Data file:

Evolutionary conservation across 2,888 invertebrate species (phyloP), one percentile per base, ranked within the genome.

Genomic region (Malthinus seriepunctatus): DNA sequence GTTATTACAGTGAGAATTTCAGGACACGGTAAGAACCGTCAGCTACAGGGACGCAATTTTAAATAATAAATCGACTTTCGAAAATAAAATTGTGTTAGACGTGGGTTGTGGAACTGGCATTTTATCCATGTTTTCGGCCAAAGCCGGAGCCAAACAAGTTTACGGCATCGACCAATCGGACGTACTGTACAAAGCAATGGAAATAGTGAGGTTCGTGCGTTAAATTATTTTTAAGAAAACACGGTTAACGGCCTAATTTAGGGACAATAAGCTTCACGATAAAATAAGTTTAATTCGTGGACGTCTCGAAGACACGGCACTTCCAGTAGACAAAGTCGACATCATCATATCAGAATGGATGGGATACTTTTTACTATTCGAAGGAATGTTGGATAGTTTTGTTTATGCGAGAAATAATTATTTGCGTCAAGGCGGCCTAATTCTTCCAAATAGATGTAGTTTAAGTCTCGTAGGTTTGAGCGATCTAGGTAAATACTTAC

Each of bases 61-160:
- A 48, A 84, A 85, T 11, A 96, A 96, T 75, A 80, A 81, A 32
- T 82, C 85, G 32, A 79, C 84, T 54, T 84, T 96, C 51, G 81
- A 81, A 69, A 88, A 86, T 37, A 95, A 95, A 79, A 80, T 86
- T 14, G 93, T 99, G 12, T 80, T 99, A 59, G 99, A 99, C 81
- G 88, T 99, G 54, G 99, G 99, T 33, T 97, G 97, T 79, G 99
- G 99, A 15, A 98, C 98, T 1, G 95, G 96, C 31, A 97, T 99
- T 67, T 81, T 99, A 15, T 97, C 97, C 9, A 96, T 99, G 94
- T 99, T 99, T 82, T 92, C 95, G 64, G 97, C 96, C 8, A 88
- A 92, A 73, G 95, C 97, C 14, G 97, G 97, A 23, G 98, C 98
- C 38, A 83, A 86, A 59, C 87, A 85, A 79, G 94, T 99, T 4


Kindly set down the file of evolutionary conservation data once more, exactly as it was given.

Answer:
Evolutionary conservation across 2,888 invertebrate species (phyloP), one percentile per base, ranked within the genome.

Genomic region (Malthinus seriepunctatus): DNA sequence GTTATTACAGTGAGAATTTCAGGACACGGTAAGAACCGTCAGCTACAGGGACGCAATTTTAAATAATAAATCGACTTTCGAAAATAAAATTGTGTTAGACGTGGGTTGTGGAACTGGCATTTTATCCATGTTTTCGGCCAAAGCCGGAGCCAAACAAGTTTACGGCATCGACCAATCGGACGTACTGTACAAAGCAATGGAAATAGTGAGGTTCGTGCGTTAAATTATTTTTAAGAAAACACGGTTAACGGCCTAATTTAGGGACAATAAGCTTCACGATAAAATAAGTTTAATTCGTGGACGTCTCGAAGACACGGCACTTCCAGTAGACAAAGTCGACATCATCATATCAGAATGGATGGGATACTTTTTACTATTCGAAGGAATGTTGGATAGTTTTGTTTATGCGAGAAATAATTATTTGCGTCAAGGCGGCCTAATTCTTCCAAATAGATGTAGTTTAAGTCTCGTAGGTTTGAGCGATCTAGGTAAATACTTAC

Each of bases 61-160:
- A 48, A 84, A 85, T 11, A 96, A 96, T 75, A 80, A 81, A 32
- T 82, C 85, G 32, A 79, C 84, T 54, T 84, T 96, C 51, G 81
- A 81, A 69, A 88, A 86, T 37, A 95, A 95, A 79, A 80, T 86
- T 14, G 93, T 99, G 12, T 80, T 99, A 59, G 99, A 99, C 81
- G 88, T 99, G 54, G 99, G 99, T 33, T 97, G 97, T 79, G 99
- G 99, A 15, A 98, C 98, T 1, G 95, G 96, C 31, A 97, T 99
- T 67, T 81, T 99, A 15, T 97, C 97, C 9, A 96, T 99, G 94
- T 99, T 99, T 82, T 92, C 95, G 64, G 97, C 96, C 8, A 88
- A 92, A 73, G 95, C 97, C 14, G 97, G 97, A 23, G 98, C 98
- C 38, A 83, A 86, A 59, C 87, A 85, A 79, G 94, T 99, T 4